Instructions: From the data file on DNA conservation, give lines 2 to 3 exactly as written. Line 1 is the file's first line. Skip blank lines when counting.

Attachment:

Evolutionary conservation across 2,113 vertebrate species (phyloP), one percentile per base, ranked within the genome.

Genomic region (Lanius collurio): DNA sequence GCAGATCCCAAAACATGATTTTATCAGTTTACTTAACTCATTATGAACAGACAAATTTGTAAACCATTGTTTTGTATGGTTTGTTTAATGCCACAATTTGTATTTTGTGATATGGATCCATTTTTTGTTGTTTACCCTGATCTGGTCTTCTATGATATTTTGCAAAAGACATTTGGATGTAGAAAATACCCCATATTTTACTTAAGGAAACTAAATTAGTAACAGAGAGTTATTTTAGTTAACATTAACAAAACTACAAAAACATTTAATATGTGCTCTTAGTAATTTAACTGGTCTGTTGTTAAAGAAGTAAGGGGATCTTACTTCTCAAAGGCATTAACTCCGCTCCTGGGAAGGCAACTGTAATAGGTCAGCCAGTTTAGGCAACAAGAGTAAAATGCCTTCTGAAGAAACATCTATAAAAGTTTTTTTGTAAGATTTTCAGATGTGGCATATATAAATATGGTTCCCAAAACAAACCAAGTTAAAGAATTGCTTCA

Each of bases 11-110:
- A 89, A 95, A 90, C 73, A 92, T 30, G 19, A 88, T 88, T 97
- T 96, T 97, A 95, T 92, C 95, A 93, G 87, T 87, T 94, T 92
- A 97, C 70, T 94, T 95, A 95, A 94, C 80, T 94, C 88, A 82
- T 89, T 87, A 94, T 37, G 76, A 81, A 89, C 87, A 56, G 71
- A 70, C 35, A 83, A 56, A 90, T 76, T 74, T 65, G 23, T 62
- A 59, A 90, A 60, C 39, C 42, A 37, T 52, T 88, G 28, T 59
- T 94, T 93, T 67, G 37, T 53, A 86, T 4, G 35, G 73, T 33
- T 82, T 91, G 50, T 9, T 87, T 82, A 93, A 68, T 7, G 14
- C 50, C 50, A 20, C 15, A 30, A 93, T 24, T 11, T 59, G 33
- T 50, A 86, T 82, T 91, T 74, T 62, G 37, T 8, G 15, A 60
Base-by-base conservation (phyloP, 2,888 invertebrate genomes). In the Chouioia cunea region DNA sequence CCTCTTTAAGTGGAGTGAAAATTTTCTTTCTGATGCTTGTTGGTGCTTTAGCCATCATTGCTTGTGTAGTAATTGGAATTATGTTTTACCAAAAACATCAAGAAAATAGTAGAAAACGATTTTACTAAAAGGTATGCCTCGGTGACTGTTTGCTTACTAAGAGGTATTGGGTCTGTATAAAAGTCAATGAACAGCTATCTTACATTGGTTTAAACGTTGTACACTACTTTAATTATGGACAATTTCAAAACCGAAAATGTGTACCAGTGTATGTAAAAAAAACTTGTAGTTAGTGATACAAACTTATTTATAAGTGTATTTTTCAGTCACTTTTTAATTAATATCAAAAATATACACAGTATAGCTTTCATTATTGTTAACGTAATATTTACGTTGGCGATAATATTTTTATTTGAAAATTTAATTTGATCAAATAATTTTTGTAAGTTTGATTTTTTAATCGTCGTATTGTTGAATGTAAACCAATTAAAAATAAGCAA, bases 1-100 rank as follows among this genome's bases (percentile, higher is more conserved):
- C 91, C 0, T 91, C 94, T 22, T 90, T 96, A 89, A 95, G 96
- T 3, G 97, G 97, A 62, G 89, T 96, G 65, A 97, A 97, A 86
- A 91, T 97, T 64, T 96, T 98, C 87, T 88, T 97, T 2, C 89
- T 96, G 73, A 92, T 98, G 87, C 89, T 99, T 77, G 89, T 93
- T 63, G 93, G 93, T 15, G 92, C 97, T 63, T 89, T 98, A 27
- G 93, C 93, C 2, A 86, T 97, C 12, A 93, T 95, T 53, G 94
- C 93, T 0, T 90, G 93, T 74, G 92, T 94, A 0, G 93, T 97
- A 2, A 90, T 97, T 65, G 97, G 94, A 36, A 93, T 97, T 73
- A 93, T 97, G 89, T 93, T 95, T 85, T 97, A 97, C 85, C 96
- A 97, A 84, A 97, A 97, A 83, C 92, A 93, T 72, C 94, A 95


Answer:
Genomic region (Lanius collurio): DNA sequence GCAGATCCCAAAACATGATTTTATCAGTTTACTTAACTCATTATGAACAGACAAATTTGTAAACCATTGTTTTGTATGGTTTGTTTAATGCCACAATTTGTATTTTGTGATATGGATCCATTTTTTGTTGTTTACCCTGATCTGGTCTTCTATGATATTTTGCAAAAGACATTTGGATGTAGAAAATACCCCATATTTTACTTAAGGAAACTAAATTAGTAACAGAGAGTTATTTTAGTTAACATTAACAAAACTACAAAAACATTTAATATGTGCTCTTAGTAATTTAACTGGTCTGTTGTTAAAGAAGTAAGGGGATCTTACTTCTCAAAGGCATTAACTCCGCTCCTGGGAAGGCAACTGTAATAGGTCAGCCAGTTTAGGCAACAAGAGTAAAATGCCTTCTGAAGAAACATCTATAAAAGTTTTTTTGTAAGATTTTCAGATGTGGCATATATAAATATGGTTCCCAAAACAAACCAAGTTAAAGAATTGCTTCA

Each of bases 11-110: